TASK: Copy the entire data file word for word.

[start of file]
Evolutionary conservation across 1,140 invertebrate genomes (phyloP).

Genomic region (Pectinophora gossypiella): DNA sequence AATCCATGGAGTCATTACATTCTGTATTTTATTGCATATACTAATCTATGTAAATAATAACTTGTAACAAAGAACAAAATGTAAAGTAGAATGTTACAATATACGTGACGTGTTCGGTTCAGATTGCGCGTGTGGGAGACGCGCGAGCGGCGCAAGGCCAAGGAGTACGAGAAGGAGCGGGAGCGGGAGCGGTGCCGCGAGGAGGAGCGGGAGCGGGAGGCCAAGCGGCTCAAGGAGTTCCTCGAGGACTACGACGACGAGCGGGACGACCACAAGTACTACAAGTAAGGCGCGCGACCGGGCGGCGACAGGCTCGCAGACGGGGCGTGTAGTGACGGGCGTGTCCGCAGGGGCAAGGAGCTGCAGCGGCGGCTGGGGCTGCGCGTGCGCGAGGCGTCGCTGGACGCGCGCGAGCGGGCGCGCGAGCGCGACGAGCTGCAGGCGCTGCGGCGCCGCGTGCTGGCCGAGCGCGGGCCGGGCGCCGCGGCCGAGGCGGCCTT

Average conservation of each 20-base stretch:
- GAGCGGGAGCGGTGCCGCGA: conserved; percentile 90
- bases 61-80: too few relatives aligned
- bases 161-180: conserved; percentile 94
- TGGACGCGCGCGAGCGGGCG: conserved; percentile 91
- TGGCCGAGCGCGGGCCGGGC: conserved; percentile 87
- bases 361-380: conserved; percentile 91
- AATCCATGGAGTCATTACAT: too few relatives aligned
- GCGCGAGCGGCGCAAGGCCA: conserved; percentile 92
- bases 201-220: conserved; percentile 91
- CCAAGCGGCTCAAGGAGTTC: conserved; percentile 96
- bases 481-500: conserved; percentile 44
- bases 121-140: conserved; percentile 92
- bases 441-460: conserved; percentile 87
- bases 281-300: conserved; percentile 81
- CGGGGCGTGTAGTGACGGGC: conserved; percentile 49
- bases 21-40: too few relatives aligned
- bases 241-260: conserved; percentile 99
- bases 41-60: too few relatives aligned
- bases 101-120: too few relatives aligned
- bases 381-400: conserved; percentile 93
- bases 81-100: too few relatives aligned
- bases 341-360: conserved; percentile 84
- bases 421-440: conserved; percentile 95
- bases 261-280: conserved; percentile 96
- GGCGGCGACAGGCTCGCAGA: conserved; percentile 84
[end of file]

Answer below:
Evolutionary conservation across 1,140 invertebrate genomes (phyloP).

Genomic region (Pectinophora gossypiella): DNA sequence AATCCATGGAGTCATTACATTCTGTATTTTATTGCATATACTAATCTATGTAAATAATAACTTGTAACAAAGAACAAAATGTAAAGTAGAATGTTACAATATACGTGACGTGTTCGGTTCAGATTGCGCGTGTGGGAGACGCGCGAGCGGCGCAAGGCCAAGGAGTACGAGAAGGAGCGGGAGCGGGAGCGGTGCCGCGAGGAGGAGCGGGAGCGGGAGGCCAAGCGGCTCAAGGAGTTCCTCGAGGACTACGACGACGAGCGGGACGACCACAAGTACTACAAGTAAGGCGCGCGACCGGGCGGCGACAGGCTCGCAGACGGGGCGTGTAGTGACGGGCGTGTCCGCAGGGGCAAGGAGCTGCAGCGGCGGCTGGGGCTGCGCGTGCGCGAGGCGTCGCTGGACGCGCGCGAGCGGGCGCGCGAGCGCGACGAGCTGCAGGCGCTGCGGCGCCGCGTGCTGGCCGAGCGCGGGCCGGGCGCCGCGGCCGAGGCGGCCTT

Average conservation of each 20-base stretch:
- GAGCGGGAGCGGTGCCGCGA: conserved; percentile 90
- bases 61-80: too few relatives aligned
- bases 161-180: conserved; percentile 94
- TGGACGCGCGCGAGCGGGCG: conserved; percentile 91
- TGGCCGAGCGCGGGCCGGGC: conserved; percentile 87
- bases 361-380: conserved; percentile 91
- AATCCATGGAGTCATTACAT: too few relatives aligned
- GCGCGAGCGGCGCAAGGCCA: conserved; percentile 92
- bases 201-220: conserved; percentile 91
- CCAAGCGGCTCAAGGAGTTC: conserved; percentile 96
- bases 481-500: conserved; percentile 44
- bases 121-140: conserved; percentile 92
- bases 441-460: conserved; percentile 87
- bases 281-300: conserved; percentile 81
- CGGGGCGTGTAGTGACGGGC: conserved; percentile 49
- bases 21-40: too few relatives aligned
- bases 241-260: conserved; percentile 99
- bases 41-60: too few relatives aligned
- bases 101-120: too few relatives aligned
- bases 381-400: conserved; percentile 93
- bases 81-100: too few relatives aligned
- bases 341-360: conserved; percentile 84
- bases 421-440: conserved; percentile 95
- bases 261-280: conserved; percentile 96
- GGCGGCGACAGGCTCGCAGA: conserved; percentile 84